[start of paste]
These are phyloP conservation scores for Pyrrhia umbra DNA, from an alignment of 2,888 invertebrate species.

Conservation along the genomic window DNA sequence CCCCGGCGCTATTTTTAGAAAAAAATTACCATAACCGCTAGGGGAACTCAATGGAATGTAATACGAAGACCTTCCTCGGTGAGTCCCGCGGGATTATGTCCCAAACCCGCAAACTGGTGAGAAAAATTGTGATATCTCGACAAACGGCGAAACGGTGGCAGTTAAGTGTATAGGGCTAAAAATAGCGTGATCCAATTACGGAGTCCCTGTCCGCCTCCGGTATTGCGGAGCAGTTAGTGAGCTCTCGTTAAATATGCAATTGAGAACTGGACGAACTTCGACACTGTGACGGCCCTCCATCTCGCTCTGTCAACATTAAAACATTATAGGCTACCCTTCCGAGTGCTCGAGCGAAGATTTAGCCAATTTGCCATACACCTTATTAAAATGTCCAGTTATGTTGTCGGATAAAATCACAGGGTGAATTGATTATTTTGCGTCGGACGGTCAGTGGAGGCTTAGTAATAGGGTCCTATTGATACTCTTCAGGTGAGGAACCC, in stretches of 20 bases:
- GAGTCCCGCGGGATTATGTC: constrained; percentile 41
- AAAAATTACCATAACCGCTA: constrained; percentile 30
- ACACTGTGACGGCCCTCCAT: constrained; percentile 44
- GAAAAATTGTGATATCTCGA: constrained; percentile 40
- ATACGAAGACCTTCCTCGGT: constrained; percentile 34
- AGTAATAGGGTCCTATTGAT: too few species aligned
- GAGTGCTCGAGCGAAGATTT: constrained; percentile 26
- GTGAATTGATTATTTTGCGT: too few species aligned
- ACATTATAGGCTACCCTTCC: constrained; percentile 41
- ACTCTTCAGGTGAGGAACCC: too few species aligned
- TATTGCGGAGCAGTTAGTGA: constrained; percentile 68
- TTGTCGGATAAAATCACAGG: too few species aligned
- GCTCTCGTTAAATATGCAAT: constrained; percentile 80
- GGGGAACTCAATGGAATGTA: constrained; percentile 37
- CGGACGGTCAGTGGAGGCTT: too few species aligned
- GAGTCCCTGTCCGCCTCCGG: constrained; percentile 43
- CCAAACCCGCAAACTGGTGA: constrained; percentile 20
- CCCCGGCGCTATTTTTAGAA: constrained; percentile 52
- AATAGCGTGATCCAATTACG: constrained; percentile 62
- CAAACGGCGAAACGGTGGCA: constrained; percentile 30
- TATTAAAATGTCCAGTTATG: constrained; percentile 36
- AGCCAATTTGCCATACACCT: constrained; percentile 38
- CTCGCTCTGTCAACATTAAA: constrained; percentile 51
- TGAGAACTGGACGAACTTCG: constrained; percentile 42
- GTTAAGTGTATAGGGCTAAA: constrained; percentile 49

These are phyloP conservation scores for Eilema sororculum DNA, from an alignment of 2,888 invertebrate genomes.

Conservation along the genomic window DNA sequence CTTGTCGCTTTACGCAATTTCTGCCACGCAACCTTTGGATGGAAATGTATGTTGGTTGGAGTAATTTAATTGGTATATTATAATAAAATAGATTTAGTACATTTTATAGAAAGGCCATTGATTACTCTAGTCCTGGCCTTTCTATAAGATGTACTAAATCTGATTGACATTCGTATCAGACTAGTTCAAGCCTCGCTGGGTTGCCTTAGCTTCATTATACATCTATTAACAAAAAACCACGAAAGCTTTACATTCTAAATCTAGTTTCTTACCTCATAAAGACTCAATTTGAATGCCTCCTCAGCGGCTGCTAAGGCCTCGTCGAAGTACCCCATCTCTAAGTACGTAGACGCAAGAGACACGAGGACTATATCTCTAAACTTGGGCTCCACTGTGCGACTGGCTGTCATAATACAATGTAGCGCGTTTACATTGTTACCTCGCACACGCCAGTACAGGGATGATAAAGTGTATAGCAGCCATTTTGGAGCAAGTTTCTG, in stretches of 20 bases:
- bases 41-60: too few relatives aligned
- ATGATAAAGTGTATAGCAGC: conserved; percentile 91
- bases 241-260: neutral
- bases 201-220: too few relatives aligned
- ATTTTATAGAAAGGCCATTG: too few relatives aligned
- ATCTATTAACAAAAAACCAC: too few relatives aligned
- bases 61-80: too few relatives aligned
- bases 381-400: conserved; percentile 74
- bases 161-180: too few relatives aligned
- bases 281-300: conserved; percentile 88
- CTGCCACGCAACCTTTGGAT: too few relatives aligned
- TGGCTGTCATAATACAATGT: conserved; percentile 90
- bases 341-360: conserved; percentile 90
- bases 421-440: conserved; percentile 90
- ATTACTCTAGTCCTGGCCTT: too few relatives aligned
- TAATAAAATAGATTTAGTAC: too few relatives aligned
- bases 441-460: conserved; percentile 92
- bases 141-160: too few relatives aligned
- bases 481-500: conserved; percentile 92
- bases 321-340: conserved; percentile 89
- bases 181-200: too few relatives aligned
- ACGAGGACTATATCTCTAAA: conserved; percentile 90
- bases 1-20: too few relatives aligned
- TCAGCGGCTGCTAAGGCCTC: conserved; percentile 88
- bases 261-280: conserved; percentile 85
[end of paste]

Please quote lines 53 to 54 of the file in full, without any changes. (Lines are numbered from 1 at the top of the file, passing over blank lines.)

- TCAGCGGCTGCTAAGGCCTC: conserved; percentile 88
- bases 261-280: conserved; percentile 85